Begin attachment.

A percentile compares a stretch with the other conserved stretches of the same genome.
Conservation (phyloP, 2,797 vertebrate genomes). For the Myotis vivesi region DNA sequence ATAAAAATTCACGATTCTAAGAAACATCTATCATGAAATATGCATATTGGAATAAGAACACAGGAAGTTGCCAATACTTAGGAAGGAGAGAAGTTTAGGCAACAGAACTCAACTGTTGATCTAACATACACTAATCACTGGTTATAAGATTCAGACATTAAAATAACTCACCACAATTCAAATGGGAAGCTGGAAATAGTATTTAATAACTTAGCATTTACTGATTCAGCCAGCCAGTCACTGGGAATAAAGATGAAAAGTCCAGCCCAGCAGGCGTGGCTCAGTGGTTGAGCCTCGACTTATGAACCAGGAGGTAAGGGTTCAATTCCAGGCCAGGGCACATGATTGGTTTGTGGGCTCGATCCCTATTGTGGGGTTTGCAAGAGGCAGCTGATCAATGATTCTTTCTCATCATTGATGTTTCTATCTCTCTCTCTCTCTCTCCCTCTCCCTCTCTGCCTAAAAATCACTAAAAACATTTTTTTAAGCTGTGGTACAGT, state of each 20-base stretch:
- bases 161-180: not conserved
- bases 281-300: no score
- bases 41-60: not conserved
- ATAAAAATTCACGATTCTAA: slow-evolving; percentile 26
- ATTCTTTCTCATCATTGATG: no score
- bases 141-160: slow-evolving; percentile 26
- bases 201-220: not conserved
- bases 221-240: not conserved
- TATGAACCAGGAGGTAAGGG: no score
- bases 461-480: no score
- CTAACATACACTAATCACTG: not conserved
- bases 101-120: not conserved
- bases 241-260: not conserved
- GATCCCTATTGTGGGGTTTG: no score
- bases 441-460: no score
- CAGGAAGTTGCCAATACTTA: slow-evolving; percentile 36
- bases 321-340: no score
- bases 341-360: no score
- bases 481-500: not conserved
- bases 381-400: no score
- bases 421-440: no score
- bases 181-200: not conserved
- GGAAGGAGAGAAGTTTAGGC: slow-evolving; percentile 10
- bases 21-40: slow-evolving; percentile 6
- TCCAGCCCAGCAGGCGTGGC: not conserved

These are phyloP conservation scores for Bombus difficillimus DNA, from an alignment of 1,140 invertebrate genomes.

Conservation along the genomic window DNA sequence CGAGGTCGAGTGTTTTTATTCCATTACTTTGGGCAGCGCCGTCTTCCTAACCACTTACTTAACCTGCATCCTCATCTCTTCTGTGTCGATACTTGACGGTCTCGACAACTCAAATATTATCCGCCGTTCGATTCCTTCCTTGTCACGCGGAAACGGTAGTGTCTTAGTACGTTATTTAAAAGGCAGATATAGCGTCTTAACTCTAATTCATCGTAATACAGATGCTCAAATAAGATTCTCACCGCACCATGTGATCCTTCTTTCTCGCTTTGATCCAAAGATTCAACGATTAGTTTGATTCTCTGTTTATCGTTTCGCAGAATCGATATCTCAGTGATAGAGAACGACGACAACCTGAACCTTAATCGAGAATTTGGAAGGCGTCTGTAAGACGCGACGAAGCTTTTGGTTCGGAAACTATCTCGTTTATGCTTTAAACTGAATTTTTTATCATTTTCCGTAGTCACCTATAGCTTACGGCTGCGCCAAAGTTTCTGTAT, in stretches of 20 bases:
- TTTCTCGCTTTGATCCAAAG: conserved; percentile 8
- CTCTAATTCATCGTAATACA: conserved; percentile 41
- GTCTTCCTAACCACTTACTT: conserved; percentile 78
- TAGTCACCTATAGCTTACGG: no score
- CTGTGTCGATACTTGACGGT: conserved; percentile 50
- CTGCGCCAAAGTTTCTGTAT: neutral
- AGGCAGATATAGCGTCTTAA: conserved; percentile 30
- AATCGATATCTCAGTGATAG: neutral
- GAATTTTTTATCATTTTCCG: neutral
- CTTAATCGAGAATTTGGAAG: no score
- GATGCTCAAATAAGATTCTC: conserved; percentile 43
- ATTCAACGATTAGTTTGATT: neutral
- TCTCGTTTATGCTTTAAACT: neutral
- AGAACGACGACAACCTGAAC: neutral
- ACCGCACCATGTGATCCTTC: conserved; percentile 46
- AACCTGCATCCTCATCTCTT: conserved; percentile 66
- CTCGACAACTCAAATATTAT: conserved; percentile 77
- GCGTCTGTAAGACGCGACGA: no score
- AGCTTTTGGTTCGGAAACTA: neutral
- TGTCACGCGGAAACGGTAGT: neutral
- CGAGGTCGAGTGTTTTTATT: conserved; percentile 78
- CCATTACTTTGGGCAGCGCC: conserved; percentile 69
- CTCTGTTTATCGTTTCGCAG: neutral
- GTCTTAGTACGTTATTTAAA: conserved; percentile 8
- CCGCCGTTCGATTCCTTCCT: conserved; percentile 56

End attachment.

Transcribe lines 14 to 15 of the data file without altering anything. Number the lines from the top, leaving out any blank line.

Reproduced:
- bases 101-120: not conserved
- bases 241-260: not conserved